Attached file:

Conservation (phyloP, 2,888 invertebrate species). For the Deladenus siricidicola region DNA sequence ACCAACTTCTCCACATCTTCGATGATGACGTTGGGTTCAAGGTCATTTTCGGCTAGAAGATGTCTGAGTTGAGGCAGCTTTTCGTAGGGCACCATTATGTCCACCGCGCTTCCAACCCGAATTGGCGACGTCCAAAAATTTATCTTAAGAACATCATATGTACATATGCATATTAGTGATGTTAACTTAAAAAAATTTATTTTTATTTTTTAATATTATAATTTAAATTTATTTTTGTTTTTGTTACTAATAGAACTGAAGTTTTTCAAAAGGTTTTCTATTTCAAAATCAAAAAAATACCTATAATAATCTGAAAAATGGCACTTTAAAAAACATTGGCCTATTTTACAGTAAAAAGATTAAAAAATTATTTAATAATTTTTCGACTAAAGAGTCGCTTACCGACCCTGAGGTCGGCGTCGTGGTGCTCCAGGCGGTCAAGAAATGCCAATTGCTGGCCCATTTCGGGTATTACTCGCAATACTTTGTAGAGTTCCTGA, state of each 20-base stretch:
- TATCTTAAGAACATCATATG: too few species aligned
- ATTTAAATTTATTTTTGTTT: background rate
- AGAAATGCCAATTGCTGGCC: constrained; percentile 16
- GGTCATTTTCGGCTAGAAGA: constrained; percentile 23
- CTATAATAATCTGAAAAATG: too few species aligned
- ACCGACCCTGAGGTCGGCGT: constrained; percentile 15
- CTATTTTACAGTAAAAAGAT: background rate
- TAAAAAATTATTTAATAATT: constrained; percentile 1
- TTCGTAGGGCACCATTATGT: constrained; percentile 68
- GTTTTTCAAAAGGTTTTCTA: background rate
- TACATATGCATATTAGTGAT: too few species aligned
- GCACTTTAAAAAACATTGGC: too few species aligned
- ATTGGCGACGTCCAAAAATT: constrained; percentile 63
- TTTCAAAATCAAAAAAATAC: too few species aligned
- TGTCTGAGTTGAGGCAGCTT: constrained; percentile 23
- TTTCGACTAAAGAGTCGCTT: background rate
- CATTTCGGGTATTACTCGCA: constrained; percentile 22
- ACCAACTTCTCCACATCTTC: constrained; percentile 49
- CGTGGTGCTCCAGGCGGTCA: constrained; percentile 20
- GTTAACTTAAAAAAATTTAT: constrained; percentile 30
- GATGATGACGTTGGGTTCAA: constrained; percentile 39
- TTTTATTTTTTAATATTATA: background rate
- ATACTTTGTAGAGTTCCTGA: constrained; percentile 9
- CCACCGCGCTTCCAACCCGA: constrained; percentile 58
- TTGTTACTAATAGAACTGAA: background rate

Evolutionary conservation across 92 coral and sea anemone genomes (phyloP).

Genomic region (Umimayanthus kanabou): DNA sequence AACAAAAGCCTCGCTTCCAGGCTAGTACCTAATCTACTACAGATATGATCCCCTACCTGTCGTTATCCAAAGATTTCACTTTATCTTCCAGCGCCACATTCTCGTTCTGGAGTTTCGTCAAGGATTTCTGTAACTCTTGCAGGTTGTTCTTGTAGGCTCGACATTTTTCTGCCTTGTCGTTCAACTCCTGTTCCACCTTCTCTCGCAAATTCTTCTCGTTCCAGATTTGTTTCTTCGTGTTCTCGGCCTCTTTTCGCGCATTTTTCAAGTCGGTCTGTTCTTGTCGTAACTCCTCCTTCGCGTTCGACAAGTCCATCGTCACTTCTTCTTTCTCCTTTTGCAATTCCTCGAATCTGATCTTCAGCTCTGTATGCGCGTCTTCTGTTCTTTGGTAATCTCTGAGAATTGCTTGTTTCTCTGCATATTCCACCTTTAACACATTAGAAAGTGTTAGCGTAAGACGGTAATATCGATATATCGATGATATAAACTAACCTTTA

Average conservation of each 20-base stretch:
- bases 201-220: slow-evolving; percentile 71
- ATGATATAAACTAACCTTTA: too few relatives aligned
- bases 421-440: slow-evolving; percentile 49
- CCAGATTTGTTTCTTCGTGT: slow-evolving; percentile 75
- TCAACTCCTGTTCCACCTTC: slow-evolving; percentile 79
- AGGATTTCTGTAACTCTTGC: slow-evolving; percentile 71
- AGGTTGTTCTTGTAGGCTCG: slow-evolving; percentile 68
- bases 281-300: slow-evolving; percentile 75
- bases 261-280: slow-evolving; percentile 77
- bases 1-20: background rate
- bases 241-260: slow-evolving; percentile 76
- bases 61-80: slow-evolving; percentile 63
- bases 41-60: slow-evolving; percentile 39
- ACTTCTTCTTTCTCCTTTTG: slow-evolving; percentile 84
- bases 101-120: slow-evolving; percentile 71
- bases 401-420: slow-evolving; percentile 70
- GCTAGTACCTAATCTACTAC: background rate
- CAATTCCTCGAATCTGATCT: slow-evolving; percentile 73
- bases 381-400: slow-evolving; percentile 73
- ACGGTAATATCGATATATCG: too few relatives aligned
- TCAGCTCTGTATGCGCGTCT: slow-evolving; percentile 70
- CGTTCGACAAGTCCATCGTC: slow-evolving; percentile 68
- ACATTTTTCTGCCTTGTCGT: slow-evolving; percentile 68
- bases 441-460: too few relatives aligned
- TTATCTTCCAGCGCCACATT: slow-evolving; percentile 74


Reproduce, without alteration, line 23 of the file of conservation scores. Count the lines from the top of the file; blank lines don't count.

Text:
- TTTTATTTTTTAATATTATA: background rate